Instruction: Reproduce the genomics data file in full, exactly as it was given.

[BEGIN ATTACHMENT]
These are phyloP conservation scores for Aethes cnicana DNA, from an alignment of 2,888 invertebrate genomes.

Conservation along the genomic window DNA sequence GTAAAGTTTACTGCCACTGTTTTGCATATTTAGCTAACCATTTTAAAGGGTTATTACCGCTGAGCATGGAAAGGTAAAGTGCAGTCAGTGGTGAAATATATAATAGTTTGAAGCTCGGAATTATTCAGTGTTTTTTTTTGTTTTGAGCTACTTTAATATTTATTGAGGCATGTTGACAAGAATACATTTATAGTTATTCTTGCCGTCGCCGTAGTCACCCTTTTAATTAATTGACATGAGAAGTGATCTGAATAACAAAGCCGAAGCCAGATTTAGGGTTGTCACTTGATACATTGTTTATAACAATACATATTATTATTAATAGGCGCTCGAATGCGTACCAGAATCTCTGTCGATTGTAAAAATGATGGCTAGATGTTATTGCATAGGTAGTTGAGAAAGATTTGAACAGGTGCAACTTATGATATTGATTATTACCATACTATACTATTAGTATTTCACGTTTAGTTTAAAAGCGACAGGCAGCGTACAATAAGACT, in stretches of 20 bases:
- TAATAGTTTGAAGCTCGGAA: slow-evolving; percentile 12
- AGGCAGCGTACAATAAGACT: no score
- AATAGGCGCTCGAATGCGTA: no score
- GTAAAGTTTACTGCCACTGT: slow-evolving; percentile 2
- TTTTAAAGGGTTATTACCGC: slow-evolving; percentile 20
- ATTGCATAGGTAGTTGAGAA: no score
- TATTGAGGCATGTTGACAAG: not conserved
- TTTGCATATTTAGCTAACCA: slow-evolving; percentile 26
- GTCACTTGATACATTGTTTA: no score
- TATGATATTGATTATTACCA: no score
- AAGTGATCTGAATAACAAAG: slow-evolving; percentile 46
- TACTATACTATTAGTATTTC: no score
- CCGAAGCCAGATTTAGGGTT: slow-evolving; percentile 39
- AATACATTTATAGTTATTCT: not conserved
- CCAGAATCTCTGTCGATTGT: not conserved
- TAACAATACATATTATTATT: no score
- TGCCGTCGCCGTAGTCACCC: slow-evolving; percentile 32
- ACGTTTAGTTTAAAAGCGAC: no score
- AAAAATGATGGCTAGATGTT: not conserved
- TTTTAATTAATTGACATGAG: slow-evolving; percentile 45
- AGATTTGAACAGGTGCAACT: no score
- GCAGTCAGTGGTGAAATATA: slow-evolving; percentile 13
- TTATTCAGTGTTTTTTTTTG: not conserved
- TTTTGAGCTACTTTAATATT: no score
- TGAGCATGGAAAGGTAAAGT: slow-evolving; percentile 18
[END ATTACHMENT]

These are phyloP conservation scores for Aethes cnicana DNA, from an alignment of 2,888 invertebrate genomes.

Conservation along the genomic window DNA sequence GTAAAGTTTACTGCCACTGTTTTGCATATTTAGCTAACCATTTTAAAGGGTTATTACCGCTGAGCATGGAAAGGTAAAGTGCAGTCAGTGGTGAAATATATAATAGTTTGAAGCTCGGAATTATTCAGTGTTTTTTTTTGTTTTGAGCTACTTTAATATTTATTGAGGCATGTTGACAAGAATACATTTATAGTTATTCTTGCCGTCGCCGTAGTCACCCTTTTAATTAATTGACATGAGAAGTGATCTGAATAACAAAGCCGAAGCCAGATTTAGGGTTGTCACTTGATACATTGTTTATAACAATACATATTATTATTAATAGGCGCTCGAATGCGTACCAGAATCTCTGTCGATTGTAAAAATGATGGCTAGATGTTATTGCATAGGTAGTTGAGAAAGATTTGAACAGGTGCAACTTATGATATTGATTATTACCATACTATACTATTAGTATTTCACGTTTAGTTTAAAAGCGACAGGCAGCGTACAATAAGACT, in stretches of 20 bases:
- TAATAGTTTGAAGCTCGGAA: slow-evolving; percentile 12
- AGGCAGCGTACAATAAGACT: no score
- AATAGGCGCTCGAATGCGTA: no score
- GTAAAGTTTACTGCCACTGT: slow-evolving; percentile 2
- TTTTAAAGGGTTATTACCGC: slow-evolving; percentile 20
- ATTGCATAGGTAGTTGAGAA: no score
- TATTGAGGCATGTTGACAAG: not conserved
- TTTGCATATTTAGCTAACCA: slow-evolving; percentile 26
- GTCACTTGATACATTGTTTA: no score
- TATGATATTGATTATTACCA: no score
- AAGTGATCTGAATAACAAAG: slow-evolving; percentile 46
- TACTATACTATTAGTATTTC: no score
- CCGAAGCCAGATTTAGGGTT: slow-evolving; percentile 39
- AATACATTTATAGTTATTCT: not conserved
- CCAGAATCTCTGTCGATTGT: not conserved
- TAACAATACATATTATTATT: no score
- TGCCGTCGCCGTAGTCACCC: slow-evolving; percentile 32
- ACGTTTAGTTTAAAAGCGAC: no score
- AAAAATGATGGCTAGATGTT: not conserved
- TTTTAATTAATTGACATGAG: slow-evolving; percentile 45
- AGATTTGAACAGGTGCAACT: no score
- GCAGTCAGTGGTGAAATATA: slow-evolving; percentile 13
- TTATTCAGTGTTTTTTTTTG: not conserved
- TTTTGAGCTACTTTAATATT: no score
- TGAGCATGGAAAGGTAAAGT: slow-evolving; percentile 18